Since Congress passed the Patient Protection and Affordable Care Act in 2010, the number of people who go without health insurance each year has fallen slowly but steadily. There was an even sharper decline when the federally mandated insurance exchanges opened in late 2013, and that trend has continued each year since. Now, the number of uninsured Americans is at an all-time low.
Through the end of the first quarter of the year, only about 8.6 percent of Americans didn't have health insurance, according to the latest National Health Interview Survey from the National Center for Health Statistics. And while that still left about 27.3 million people nationwide without coverage of any kind, that number was down 1.3 million on an annual basis and 21.3 million since the ACA first passed in 2010.
A closer look at the stats
The number of adults between 18 and 64 who receive their coverage from the exchanges now significantly exceeds that of people who go without insurance, at 19.5 percent of Americans for the former and 11.9 percent for the latter, the report said. These trends originally crossed in 2014, the year the exchanges first opened, but have continued to grow farther apart since. At the same time, 70.2 percent of adults receive coverage through private plans, in line with some of the highest levels seen since 1997.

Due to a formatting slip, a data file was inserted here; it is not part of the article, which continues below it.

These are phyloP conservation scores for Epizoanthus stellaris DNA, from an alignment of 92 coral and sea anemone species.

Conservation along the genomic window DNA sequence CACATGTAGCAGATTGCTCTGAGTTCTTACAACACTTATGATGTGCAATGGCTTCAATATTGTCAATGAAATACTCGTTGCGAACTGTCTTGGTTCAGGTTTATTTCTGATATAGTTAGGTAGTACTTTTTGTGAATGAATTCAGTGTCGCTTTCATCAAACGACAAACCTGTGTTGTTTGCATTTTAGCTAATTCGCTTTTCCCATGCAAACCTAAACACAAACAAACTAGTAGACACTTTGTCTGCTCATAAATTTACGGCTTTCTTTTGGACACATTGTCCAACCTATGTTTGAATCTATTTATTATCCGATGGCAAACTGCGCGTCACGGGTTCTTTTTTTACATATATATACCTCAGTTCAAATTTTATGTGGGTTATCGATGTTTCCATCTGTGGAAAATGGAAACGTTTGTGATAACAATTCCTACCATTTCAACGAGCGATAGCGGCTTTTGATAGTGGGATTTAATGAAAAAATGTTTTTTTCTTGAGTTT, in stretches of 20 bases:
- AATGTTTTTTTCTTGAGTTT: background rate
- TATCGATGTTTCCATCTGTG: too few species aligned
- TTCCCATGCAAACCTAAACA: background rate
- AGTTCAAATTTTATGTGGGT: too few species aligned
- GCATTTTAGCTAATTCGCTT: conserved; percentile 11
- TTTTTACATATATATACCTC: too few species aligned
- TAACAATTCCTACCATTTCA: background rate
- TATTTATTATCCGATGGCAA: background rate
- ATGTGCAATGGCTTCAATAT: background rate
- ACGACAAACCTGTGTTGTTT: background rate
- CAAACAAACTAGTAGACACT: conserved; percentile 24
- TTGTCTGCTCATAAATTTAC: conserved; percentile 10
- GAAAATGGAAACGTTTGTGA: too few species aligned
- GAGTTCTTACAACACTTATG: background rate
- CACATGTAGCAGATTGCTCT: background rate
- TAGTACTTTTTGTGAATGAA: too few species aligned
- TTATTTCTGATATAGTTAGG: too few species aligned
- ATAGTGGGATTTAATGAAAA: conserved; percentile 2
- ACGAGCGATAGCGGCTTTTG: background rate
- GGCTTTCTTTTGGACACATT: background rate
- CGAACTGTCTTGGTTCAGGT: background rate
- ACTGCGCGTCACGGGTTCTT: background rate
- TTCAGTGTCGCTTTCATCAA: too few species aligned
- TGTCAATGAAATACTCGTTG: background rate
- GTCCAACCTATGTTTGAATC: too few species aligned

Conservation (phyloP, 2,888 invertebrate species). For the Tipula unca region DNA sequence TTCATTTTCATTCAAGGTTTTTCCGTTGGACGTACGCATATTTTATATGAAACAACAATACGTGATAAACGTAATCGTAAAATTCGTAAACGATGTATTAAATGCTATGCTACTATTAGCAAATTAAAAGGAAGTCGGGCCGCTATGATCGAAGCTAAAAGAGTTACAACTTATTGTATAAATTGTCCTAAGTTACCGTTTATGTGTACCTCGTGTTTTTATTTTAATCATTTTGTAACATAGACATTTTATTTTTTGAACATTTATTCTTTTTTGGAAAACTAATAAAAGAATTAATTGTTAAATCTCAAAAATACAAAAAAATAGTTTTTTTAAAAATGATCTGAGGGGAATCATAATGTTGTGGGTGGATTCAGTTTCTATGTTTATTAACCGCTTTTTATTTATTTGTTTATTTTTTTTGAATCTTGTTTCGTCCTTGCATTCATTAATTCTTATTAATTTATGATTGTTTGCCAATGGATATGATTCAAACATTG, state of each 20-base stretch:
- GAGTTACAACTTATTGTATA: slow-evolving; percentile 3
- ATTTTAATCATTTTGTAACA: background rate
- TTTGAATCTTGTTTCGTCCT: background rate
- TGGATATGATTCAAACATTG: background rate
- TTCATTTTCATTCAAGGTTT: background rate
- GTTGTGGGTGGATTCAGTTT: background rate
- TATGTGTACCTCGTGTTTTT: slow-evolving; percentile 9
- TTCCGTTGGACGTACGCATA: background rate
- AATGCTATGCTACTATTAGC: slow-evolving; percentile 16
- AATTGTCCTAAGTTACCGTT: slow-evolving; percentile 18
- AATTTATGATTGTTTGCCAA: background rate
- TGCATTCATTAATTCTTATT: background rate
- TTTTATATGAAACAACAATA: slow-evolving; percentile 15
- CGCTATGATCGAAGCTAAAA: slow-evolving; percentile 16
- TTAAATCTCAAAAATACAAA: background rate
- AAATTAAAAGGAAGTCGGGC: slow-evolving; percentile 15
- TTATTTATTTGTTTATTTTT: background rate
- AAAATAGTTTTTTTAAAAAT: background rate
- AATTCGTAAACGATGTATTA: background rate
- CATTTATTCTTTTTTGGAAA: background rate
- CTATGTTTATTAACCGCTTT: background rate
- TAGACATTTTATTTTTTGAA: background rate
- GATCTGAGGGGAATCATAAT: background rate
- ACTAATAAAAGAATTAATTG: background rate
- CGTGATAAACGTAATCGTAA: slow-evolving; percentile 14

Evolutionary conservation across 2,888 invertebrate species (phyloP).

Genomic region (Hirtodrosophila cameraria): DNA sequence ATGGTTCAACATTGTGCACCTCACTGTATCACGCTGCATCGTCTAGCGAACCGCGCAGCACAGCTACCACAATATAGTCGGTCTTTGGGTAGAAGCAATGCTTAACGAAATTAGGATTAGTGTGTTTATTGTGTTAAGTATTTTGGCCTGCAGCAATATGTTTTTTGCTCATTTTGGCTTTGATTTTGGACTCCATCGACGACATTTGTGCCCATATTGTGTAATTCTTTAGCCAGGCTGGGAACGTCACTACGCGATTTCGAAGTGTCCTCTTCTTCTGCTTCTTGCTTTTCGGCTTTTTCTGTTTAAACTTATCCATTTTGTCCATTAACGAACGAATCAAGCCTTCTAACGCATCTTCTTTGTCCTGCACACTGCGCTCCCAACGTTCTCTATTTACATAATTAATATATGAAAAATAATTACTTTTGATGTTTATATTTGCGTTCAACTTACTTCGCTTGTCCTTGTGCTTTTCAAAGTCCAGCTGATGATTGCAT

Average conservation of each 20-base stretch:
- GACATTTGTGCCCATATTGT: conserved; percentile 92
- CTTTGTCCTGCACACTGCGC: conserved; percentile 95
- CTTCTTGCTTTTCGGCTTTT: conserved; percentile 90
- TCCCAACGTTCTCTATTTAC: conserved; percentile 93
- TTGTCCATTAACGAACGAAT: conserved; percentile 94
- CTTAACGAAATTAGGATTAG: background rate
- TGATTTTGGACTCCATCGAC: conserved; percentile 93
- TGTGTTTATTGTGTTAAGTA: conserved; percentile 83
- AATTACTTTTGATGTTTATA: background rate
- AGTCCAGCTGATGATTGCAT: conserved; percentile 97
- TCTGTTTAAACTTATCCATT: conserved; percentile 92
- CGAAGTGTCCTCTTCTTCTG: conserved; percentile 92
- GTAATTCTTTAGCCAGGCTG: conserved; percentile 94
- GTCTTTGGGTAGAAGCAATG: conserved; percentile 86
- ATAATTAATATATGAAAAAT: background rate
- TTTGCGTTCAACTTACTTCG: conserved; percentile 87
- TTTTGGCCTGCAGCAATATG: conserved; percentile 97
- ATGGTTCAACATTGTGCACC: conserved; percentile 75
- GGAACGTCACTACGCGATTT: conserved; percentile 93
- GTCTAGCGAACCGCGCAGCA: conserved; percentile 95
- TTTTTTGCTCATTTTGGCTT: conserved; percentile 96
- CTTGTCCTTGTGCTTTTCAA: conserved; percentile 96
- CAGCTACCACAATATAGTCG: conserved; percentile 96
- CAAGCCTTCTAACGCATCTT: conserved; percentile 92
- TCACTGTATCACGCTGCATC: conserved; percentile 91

Meanwhile, children under the age of 18 had an uninsured rate of just 5 percent, the report said. Of that group, 54.9 percent had private coverage, and 42.1 percent got it through public sources, indicating just how much of a positive impact the exchanges have had on kids in particular.
And among adult age groups, the most likely to be uninsured were between the ages of 25 and 34 (15.9 percent), the report said. In addition, about 14.3 percent of consumers between 35 and 44 went without coverage, and 13.7 percent of 18- to 24-year-olds did as well. Those aged 45 to 64 only had an uninsurance rate of 8.1 percent.
Some still struggle
One of the groups that is most likely to have problems in obtaining health insurance is recent immigrants to the U.S., according to USA Today. Altogether, issues of properly documenting their identities held about 500,000 immigrants out of getting coverage on the exchanges in the last open enrollment period.
The good news is that the U.S. Department of Health and Human Services is moving to correct these issues as effectively as possible. About 117,000 immigrants had their coverage canceled after data conflicts arose in the 2015 open enrollment period, but the government cut that number to just 17,000 this year, a decline of 85 percent.
For all these reasons, the more insurers can do to reach out to consumers and educate them about their options, as well as what the law now requires of them when it comes to having insurance coverage, the better off all involved will be. This is especially important in the final months of 2016 when open enrollment will begin again.